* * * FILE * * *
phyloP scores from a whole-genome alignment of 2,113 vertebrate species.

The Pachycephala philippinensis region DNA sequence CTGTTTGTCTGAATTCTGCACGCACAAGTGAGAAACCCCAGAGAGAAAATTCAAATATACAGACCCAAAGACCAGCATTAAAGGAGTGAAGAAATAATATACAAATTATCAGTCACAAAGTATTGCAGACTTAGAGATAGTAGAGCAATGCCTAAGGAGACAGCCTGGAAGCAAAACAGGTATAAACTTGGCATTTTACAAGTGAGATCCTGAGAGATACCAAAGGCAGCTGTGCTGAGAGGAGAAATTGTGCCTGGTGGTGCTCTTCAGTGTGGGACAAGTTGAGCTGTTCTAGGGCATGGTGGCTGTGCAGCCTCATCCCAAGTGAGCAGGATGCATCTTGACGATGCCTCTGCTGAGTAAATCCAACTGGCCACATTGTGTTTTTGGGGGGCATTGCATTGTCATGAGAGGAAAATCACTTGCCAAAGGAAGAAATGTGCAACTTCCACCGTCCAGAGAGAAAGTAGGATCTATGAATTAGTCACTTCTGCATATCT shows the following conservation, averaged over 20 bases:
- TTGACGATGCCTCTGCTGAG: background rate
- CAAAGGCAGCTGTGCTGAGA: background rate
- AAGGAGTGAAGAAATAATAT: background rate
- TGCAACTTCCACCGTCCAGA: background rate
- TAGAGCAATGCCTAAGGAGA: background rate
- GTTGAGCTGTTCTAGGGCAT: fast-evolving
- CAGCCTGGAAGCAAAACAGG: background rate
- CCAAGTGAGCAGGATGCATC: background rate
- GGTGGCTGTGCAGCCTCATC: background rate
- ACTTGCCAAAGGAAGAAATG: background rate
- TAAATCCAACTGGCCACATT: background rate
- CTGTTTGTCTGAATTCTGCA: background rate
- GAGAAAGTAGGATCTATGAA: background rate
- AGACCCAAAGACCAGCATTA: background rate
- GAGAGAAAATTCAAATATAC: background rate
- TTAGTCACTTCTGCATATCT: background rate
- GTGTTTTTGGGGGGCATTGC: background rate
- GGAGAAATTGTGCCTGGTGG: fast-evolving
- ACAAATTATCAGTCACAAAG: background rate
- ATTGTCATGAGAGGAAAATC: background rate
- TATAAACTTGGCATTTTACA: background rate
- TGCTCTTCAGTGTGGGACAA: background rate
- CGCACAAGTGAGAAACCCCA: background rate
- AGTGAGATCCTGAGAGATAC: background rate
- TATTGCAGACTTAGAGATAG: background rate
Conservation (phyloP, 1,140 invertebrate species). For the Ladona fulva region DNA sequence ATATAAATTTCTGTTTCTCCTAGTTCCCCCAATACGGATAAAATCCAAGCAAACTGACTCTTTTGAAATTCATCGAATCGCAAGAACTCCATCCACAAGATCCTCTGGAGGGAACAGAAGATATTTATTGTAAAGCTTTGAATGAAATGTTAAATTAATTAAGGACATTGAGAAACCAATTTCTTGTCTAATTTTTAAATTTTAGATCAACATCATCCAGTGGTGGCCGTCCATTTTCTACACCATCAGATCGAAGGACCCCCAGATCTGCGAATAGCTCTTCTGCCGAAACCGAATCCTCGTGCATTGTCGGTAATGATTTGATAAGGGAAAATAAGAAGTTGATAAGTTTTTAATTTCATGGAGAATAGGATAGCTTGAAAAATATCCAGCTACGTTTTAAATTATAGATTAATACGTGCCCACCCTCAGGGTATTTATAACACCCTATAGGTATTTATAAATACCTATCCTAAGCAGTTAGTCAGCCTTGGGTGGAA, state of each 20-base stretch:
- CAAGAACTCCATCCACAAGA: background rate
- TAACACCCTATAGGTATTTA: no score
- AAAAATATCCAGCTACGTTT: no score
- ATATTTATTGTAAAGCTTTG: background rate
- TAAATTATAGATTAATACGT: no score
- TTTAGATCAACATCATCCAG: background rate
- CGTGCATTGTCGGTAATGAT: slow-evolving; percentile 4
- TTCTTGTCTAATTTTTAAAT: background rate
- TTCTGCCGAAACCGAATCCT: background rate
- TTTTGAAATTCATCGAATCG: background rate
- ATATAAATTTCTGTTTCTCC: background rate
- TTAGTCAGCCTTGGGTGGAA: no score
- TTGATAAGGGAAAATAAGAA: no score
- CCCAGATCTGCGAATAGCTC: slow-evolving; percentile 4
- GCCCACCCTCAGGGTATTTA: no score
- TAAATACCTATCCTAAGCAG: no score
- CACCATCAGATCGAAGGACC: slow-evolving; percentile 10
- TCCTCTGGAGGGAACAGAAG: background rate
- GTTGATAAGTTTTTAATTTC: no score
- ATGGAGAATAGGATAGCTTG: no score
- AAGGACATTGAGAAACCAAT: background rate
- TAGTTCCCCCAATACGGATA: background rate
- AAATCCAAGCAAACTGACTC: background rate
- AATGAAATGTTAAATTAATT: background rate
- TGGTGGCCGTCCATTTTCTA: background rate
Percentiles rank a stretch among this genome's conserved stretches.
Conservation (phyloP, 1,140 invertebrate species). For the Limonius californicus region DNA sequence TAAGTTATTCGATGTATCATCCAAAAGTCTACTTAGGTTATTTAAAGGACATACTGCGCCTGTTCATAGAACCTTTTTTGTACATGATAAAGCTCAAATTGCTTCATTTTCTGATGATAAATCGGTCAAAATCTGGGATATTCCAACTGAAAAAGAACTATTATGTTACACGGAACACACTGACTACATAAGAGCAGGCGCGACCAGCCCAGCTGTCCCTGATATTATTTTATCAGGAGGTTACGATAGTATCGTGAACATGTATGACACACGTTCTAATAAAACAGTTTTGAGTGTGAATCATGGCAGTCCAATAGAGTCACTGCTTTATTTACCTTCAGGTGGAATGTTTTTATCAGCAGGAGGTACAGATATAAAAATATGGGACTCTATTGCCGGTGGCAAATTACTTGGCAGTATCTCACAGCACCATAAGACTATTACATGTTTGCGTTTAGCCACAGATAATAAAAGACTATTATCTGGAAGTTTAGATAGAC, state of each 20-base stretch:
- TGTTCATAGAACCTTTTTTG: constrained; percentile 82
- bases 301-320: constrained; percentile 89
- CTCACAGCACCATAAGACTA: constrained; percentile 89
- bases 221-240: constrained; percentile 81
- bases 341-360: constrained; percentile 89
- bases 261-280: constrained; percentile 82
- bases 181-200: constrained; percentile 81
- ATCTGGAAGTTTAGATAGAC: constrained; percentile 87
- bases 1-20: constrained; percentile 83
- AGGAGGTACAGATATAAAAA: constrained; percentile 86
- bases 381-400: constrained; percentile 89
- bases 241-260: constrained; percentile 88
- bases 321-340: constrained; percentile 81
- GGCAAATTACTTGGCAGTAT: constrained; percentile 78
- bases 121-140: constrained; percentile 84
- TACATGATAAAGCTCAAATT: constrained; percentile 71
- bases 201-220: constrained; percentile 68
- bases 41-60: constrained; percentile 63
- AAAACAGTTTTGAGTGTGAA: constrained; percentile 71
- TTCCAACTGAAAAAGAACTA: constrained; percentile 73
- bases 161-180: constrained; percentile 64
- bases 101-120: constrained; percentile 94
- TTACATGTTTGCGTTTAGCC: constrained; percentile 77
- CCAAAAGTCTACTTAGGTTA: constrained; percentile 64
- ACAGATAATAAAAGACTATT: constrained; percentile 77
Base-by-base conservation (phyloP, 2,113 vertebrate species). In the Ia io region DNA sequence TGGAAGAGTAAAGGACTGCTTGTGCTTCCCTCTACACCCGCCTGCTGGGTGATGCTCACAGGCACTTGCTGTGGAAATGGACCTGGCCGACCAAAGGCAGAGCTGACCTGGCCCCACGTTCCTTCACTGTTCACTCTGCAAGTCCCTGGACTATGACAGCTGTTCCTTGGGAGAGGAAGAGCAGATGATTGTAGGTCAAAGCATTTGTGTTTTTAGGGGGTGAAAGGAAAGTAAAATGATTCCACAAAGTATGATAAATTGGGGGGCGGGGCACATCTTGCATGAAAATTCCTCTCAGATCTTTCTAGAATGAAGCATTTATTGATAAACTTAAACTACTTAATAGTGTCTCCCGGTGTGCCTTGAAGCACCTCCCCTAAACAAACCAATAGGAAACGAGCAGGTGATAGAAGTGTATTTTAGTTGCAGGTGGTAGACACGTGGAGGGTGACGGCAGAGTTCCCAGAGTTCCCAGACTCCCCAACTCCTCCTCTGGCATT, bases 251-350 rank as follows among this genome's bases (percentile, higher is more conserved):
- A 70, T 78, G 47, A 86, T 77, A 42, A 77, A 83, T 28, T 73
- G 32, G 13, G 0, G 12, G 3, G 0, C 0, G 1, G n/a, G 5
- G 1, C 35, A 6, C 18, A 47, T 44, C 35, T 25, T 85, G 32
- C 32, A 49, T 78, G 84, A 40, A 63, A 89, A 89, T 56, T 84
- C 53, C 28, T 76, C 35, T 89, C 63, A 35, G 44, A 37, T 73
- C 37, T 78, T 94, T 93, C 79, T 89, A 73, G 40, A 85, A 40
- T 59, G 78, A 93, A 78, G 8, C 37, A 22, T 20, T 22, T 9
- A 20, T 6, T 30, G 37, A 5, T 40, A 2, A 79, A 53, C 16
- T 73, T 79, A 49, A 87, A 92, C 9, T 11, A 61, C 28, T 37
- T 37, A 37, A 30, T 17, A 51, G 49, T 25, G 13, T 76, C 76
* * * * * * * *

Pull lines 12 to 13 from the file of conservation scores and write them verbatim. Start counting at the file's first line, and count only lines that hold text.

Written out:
- ACTTGCCAAAGGAAGAAATG: background rate
- TAAATCCAACTGGCCACATT: background rate